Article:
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Publication numberUS4775867 A
Publication typeGrant
Application numberUS 06/753,188
Publication dateOct 4, 1988
Filing dateJul 9, 1985
Priority dateJul 9, 1985
Fee statusLapsed
Publication number06753188, 753188, US 4775867 A, US 4775867A, US-A-4775867, US4775867 A, US4775867A
InventorsDavid G. Sokol, William E. Midden
Original AssigneeDickey-John Corporation
Export CitationBiBTeX, EndNote, RefMan
External Links: USPTO, USPTO Assignment, Espacenet
Vibration isolation enclosure for horn antenna
US 4775867 A
Abstract
A vibration isolation and EMI/RFI shielded enclosure for a horn antenna comprises an elongate hollow housing of sufficient dimensions to receive the horn antenna therewithin. Respective front and rear vibration isolation mounting assemblies have inner mounting portions coupled with the horn antenna and outer mounting portions coupled with the housing and resilient vibration damping members coupled intermediate the inner and outer mounting portions. Preferably, an EMI/RFI shielded enclosure is also provided for enclosing electrical circuits associated with the horn antenna.
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Claims(21)
The invention is claimed as follows:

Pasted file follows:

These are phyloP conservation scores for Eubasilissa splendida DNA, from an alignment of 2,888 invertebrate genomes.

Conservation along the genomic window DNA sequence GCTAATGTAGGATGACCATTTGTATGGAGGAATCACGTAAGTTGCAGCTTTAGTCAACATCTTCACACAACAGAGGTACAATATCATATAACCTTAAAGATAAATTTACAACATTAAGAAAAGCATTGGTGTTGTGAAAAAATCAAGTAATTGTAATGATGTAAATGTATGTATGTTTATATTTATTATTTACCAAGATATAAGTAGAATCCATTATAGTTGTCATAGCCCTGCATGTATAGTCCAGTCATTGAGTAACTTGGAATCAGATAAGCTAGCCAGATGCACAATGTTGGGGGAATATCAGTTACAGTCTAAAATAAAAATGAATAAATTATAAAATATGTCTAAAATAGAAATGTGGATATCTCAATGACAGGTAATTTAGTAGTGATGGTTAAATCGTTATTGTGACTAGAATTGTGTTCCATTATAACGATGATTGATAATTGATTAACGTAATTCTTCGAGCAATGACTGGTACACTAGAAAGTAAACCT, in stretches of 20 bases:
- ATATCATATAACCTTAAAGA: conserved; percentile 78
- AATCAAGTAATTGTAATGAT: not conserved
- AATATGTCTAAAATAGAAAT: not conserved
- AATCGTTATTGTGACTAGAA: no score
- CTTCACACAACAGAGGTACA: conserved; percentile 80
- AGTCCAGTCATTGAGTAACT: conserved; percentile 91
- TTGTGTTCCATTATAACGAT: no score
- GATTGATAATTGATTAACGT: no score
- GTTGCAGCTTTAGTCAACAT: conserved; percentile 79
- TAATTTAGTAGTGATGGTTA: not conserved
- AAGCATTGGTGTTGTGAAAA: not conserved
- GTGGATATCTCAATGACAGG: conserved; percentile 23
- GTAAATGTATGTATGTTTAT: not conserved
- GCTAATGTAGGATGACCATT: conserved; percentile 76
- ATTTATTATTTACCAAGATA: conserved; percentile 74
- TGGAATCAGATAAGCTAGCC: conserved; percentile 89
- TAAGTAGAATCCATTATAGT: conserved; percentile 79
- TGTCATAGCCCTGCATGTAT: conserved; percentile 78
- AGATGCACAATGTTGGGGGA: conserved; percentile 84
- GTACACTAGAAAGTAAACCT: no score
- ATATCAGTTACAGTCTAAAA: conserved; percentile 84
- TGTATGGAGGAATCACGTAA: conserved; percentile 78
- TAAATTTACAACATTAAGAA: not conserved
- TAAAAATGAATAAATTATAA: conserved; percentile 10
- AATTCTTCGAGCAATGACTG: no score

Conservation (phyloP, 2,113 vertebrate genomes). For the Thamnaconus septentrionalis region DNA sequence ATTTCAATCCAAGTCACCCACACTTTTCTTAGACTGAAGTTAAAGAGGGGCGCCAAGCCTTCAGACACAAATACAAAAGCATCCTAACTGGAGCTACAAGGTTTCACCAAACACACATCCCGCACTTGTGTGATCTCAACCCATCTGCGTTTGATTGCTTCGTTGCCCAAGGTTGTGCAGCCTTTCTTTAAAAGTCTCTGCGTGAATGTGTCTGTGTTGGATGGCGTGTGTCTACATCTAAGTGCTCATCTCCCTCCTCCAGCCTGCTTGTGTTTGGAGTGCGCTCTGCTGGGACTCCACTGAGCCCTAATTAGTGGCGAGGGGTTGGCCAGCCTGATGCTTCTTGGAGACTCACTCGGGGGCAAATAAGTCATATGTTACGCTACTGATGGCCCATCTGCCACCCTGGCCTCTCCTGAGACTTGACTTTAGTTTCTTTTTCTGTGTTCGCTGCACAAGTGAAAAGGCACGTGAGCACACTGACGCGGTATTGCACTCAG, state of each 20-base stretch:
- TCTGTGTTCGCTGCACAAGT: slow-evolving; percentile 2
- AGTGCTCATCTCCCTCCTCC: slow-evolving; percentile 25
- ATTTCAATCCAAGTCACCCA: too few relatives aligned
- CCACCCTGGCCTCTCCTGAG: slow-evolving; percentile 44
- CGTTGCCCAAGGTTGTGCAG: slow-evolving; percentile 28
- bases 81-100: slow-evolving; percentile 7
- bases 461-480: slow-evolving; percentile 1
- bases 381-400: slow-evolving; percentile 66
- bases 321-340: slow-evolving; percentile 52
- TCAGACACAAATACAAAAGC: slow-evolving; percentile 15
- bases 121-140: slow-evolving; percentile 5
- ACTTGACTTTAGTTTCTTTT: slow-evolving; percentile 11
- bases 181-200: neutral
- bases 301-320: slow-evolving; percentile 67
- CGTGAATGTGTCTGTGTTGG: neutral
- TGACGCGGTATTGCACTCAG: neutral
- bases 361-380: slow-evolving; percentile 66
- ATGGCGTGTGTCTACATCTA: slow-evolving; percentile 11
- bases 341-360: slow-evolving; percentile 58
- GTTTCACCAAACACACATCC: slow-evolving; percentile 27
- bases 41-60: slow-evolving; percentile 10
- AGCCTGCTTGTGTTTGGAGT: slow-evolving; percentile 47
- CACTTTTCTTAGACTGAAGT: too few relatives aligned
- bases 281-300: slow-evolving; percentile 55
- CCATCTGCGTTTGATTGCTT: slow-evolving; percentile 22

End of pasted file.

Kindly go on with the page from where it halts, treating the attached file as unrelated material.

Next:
1. A vibration isolation enclosure for a horn antenna having a front end and a rear end, comprising: an elongate hollow housing defining a longitudinal axis and of sufficient dimensions to receive said horn antenna therewithin; respective front and rear vibration isolation mounting rings, each ring having a generally annular radially outer mounting portion and a generally annular radially inner mounting portion with respect to said axis and resilient vibration damping means between said inner and outer mounting portions; said radially outer mounting portions being mounted to said housing for orienting said vibration isolation mounting rings in a parallel, axially spaced apart condition with respect to said axis; and inner mounting means for mounting said inner mounting portions to said horn antenna in parallel, axially spaced condition, thereby placing said vibration damping means intermediate said horn antenna and said housing for opposing the transmission of vibrational forces in both axial and radial directions, with respect to said axis, therebetween; wherein said resilient vibration damping means comprise generally annular resilient flexible members joining said inner and outer mounting portions in such a way as to hold said inner and outer mounting portions at an initial axially offset, non-concentric condition; and wherein said horn antenna and said housing include respective portions for mounting said inner and outer mounting portions respectively axially offset by amounts considerably less than said initial axially offset condition for thereby greatly resilient deforming said flexible members into a condition wherein the inner and outer mounting portions are oriented more closely to a concentric orientation thereof and wherein said flexible members define a generally S-shaped curvature in cross-section; and further including front and rear cushion means locatable at axially spaced apart locations on said housing for defining axial movement limiting abutting for abutment with predetermined cooperating axial abutment surfaces surfaces for thereby limiting axial movement of said horn antenna relative to said housing; and further including a flange mounting ring conprising a portion of said inner mounting means coupled with said front end of said horn antenna and having a first annular peripheral wall extending through and engaging said inner annular mounting portion of said front vibration isolation mounting ring, an axial end part of said first annular peripheral wall forming one of said abutment surfaces for abutting said front cushion means.